With the replacement stem, I found the bike very comfortable, once my torso and back had limbered up and I’d become accustomed to the EXT’s more aggressive riding position. Again, bear in mind that I generally bikepack with a flat-bar bike with a much shorter reach, so it was bound to take some adjusting to. Indeed, when I looked around at others who attended the weekend in Germany, I saw I was in a minority… the slammed look definitely holds favour. I can’t say I think it’s ideal for multiple long days in the saddle, but maybe I’m just getting old! In any case, if you’re looking to gain some height, another option would be to fit something like Ritchey’s WCS Ergomax bars, which feature a 10mm rise.
When it came to the rest of the build, I didn’t change anything that didn’t wear out, nor did I feel any need to do so. I know there are similarly priced bikes with a better spec, but still, everything behaved just I’d hope and expect. At a claimed weight of 11kg for a medium (a large is likely 300g more), the Bombtrack feels positively spritely, especially if you’re coming from a steel plus bike, as I tend to ride. If you pack carefully, there’s plenty of potential for a bikepacking setup that’s both light to ride and to shoulder, ideal for those Rough Stuff-style escapades.
I previously owned another steel ‘all-round/gravel’ bike that was generally great, but hit some issues when I wanted to add bigger volume tyres (lack of chainstay clearance and the long reach front mech fouling the tyre), add an easier climbing gear (it needed a road-link to drop the rear derailleur, and a new long cage mech), or fit mudguards for winter commuting (again, the long reach front mech got in the way). Fixing all of these issues felt like a bit of a bodge and still wouldn’t allow for much of an increase in tyre volume.
I’d seen a couple of friends riding Hook EXTs, and on paper they seemed to do everything I wanted straight out of the box. I found one a little discounted at the end of the season sale and impulsively bought it. The Hook has been a revelation. It’s lighter, more direct, and a heap of fun. It feels completely fine cruising around town and much more capable, and comfortable (despite the more aggressive riding position), nipping off into rooty, twisty singletrack. I’ve changed out the saddle and tyres, and will probably swap the bars for a model with a bit more flare. But other than that it feels pretty spot on and more than capable on anything I ride.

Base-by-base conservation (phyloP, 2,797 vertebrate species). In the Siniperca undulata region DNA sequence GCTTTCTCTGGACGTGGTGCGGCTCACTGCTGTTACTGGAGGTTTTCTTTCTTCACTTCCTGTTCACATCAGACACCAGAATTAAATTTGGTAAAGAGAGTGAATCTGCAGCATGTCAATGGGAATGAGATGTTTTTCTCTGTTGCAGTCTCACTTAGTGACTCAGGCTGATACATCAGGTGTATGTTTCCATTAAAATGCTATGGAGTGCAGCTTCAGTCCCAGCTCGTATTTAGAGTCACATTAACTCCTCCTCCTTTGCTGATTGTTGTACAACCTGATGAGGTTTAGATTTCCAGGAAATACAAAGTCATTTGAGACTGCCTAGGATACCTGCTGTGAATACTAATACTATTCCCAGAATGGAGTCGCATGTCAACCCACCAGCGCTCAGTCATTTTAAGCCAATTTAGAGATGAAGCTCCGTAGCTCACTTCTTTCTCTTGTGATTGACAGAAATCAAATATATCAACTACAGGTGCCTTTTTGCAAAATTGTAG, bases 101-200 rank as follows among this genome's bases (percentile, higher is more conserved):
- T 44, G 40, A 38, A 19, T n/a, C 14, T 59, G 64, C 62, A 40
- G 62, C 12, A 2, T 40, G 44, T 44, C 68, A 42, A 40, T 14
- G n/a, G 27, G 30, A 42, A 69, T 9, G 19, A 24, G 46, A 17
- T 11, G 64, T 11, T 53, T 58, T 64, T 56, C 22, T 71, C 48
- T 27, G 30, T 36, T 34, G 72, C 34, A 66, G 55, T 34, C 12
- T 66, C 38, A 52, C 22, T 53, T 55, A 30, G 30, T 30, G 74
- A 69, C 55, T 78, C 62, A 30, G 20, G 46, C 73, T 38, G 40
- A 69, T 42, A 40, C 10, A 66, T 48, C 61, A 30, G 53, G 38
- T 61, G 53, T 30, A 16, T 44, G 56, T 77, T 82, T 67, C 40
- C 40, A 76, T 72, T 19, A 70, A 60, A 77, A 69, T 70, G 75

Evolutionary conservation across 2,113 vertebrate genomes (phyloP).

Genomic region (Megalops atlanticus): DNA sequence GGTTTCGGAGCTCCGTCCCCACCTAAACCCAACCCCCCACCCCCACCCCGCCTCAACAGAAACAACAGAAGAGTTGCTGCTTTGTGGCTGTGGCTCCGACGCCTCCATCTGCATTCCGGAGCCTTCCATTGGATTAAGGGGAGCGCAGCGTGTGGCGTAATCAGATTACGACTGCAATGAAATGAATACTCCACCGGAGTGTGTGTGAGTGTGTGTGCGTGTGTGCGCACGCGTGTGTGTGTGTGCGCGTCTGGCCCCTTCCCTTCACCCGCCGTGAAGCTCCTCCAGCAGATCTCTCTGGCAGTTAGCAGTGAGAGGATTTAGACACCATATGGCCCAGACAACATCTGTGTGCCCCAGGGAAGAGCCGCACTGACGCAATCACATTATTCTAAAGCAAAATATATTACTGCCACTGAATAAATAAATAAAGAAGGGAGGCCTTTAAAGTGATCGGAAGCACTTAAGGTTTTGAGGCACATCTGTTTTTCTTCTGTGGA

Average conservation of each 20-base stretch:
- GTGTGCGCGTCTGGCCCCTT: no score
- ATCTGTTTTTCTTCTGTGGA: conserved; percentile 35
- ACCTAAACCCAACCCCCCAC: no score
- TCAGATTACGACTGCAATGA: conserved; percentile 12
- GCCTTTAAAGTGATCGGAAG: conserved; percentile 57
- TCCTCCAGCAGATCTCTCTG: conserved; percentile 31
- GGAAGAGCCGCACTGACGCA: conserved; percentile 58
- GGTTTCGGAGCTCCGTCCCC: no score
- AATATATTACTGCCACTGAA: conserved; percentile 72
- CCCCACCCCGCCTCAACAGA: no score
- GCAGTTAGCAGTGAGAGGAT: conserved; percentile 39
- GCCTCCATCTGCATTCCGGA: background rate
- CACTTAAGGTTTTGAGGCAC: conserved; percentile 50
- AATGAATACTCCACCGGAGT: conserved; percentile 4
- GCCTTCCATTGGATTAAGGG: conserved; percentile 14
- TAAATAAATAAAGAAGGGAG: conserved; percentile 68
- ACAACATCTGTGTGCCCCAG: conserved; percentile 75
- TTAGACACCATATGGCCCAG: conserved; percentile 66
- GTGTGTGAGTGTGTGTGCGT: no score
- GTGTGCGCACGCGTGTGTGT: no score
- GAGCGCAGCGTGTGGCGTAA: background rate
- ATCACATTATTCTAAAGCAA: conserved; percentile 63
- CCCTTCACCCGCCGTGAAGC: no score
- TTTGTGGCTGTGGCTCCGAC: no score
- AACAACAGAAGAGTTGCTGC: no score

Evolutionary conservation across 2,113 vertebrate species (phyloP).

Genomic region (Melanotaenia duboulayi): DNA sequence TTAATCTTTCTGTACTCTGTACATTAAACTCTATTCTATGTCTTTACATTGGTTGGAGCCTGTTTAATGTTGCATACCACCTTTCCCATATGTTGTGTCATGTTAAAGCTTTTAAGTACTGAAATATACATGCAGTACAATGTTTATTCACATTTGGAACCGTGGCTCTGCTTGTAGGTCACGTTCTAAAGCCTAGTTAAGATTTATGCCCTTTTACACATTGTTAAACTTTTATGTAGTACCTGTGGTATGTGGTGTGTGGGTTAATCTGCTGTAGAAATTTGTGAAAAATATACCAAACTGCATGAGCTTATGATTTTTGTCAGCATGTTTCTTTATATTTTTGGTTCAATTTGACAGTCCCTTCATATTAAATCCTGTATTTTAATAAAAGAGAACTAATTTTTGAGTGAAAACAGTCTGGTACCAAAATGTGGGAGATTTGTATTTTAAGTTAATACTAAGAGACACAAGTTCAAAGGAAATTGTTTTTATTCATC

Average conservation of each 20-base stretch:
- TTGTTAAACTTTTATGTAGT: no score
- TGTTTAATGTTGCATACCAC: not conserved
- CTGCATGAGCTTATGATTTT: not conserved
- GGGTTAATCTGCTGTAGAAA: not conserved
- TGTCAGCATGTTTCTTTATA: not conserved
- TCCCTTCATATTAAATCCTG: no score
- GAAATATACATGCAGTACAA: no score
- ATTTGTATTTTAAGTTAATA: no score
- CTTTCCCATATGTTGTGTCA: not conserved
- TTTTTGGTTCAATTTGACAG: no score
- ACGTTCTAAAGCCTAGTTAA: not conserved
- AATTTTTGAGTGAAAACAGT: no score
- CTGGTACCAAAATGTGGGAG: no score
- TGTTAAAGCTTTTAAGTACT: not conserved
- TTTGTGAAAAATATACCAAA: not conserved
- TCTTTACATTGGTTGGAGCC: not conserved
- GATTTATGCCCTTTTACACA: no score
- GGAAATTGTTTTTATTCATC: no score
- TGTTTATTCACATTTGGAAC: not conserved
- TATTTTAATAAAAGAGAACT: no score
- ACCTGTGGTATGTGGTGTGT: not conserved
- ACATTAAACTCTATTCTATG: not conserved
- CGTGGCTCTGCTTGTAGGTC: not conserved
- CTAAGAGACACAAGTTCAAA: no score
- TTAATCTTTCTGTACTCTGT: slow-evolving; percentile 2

As for wheels, the rear WTB ST i23 was out of true before I rode it; this particular Hook EXT was a demo bike at the Groundwork weekend, so who knows what happened. Although I’m generally a fan of WTB’s Rangers – I find them both comfortable and very predictable in the way they handle – the ‘Light’ version is somewhat on the skimpy side for bikepacking. I needed to plug a sidewall in Belgium and I found the tread wore relatively quickly. Still, the wheels proved easy to set up tubeless and I later tried the bike with both a set of ‘all road’ 650B x 47mm Teravail Ramparts – which completely transformed the way it rode on pavement – and a set of 27.5 x 2.1″ Sparwoods – which both looked great and felt blazing fast on forest roads. Fitting 47mm tyres will drop the bottom bracket a touch, but it’s not enough to be an issue if you’re sticking to relatively well-maintained roads and using clipless pedals.
- FrameCOLUMBUS CROMOR, double butted tubing, TA dropout, replaceable hanger, rack / fender mounts, 86.5 mm T47 shell
- FeaturesTA dropout, replaceable hanger, rack/fender mounts, 86.5mm T47 shell
- ForkFull carbon disc fork, TA, tapered steerer, with fender/triple cage mounts, internal dynamo routing
- HeadsetFSA NO.21/12B/44 sealed external aheadset, 1.1/2″ – 1.1/8″
- Bottom BracketT47 sealed BB for 30 mm spindle
- CranksetBOMBTRACK LYER forged aluminum crank, direct mount interface, 30 mm spindle
- ChainringCNC machined aluminum, narrow-wide, 40 T, 1/2″ x 11/128″
- Bottom BracketSealed Cartridge External Bearing, threaded
- CassetteSRAM PG-1130 11-speed cassette, 11 – 42 T
- Rear DerailleurSRAM RIVAL 1 rear derailleur, clutch, long cage
- ShifterSRAM RIVAL 1 double tap 1 x 11
- ChainKMC X11 chain, 1/2″ x 11/128″, 114L
- Front HubBOMBTRACK ORIGIN sealed disc hub, 12 x 100 mm thru-axle
- Rear HubBOMBTRACK ORIGIN sealed disc hub, 11-speed, 12 x 142 mm thru-axle
- RimsWTB ST Light i23 double wall, TCS 2.0, 32h